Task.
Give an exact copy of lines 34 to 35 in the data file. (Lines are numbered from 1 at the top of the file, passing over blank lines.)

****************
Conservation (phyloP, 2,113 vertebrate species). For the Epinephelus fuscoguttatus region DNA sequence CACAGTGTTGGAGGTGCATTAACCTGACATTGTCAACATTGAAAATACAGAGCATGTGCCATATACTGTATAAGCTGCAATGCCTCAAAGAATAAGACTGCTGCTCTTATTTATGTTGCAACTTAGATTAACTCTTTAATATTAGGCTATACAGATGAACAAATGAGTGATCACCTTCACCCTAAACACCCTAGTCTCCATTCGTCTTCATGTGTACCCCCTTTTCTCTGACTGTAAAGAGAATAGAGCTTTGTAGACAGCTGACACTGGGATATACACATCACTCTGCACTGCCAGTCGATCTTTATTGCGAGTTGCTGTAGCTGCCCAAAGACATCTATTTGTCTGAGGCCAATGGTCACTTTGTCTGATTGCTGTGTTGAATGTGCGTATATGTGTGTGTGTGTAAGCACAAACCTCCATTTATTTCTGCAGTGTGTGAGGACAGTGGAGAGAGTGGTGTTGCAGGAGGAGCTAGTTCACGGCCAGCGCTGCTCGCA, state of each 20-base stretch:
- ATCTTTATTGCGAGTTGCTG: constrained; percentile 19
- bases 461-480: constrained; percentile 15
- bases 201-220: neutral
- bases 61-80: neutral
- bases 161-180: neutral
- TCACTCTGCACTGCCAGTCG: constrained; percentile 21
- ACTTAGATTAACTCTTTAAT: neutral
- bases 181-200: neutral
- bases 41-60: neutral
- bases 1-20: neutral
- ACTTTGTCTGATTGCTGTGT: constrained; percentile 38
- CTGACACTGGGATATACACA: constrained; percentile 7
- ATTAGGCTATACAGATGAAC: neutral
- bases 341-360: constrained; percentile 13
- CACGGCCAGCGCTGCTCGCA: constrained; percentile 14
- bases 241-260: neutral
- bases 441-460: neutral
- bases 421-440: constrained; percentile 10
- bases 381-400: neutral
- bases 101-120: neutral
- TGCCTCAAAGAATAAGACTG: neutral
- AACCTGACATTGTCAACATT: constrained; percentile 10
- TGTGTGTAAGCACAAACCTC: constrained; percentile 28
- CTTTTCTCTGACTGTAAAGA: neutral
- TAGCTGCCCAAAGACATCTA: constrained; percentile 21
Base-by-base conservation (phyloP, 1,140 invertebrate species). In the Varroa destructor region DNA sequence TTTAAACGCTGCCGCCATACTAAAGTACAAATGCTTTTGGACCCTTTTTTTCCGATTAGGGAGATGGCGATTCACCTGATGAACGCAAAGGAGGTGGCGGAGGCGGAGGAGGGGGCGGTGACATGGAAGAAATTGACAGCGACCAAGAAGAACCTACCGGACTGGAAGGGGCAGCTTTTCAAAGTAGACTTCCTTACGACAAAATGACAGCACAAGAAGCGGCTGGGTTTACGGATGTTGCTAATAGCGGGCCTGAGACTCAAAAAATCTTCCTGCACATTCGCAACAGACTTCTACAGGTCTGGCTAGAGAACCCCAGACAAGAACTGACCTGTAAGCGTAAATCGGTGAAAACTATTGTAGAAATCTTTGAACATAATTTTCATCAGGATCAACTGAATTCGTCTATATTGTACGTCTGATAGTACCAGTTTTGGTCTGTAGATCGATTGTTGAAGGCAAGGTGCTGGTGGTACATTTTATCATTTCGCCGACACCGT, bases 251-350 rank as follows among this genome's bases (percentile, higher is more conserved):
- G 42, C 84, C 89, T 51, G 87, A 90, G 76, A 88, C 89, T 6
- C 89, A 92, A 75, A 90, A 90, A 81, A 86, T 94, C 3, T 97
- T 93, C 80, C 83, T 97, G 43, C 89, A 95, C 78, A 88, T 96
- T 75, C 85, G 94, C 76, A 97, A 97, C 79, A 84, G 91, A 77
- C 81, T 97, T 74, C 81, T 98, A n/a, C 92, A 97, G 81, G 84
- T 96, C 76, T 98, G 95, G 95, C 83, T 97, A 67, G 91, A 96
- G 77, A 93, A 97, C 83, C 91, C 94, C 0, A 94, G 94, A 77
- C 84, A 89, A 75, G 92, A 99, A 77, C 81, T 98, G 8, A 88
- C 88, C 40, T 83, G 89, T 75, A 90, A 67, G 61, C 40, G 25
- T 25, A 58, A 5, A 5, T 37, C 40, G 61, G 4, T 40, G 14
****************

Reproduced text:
- G 77, A 93, A 97, C 83, C 91, C 94, C 0, A 94, G 94, A 77
- C 84, A 89, A 75, G 92, A 99, A 77, C 81, T 98, G 8, A 88